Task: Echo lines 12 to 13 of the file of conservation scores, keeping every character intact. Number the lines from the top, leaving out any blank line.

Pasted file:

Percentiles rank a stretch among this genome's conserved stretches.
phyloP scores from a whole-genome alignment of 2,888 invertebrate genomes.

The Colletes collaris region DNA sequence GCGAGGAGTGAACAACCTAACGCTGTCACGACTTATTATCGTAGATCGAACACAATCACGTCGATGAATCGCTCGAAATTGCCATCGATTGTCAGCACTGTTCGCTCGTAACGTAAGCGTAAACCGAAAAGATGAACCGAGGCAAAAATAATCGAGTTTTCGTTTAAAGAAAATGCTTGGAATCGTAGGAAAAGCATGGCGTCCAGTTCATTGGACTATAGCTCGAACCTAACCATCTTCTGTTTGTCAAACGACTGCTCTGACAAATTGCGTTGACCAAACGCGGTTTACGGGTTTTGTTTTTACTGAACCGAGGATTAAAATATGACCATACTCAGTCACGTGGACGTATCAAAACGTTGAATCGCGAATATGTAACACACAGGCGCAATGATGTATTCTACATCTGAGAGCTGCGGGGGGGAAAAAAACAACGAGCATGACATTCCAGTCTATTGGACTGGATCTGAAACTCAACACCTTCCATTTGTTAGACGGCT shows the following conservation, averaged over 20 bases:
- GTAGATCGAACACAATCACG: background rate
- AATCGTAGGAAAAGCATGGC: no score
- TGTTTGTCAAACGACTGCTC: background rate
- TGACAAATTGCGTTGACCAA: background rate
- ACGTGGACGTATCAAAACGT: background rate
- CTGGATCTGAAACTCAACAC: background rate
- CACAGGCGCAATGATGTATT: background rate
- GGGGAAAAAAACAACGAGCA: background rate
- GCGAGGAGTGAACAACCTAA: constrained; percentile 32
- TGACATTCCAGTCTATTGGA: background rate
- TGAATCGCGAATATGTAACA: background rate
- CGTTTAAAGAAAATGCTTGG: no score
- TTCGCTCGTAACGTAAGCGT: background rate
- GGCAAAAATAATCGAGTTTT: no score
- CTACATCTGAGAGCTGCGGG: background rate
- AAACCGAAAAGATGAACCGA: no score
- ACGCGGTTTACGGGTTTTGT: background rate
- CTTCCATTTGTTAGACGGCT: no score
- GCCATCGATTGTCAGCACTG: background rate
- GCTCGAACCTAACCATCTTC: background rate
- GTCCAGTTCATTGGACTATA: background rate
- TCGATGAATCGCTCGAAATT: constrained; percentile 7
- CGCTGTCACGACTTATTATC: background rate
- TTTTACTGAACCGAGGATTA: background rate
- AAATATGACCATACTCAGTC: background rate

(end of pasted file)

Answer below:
- GCGAGGAGTGAACAACCTAA: constrained; percentile 32
- TGACATTCCAGTCTATTGGA: background rate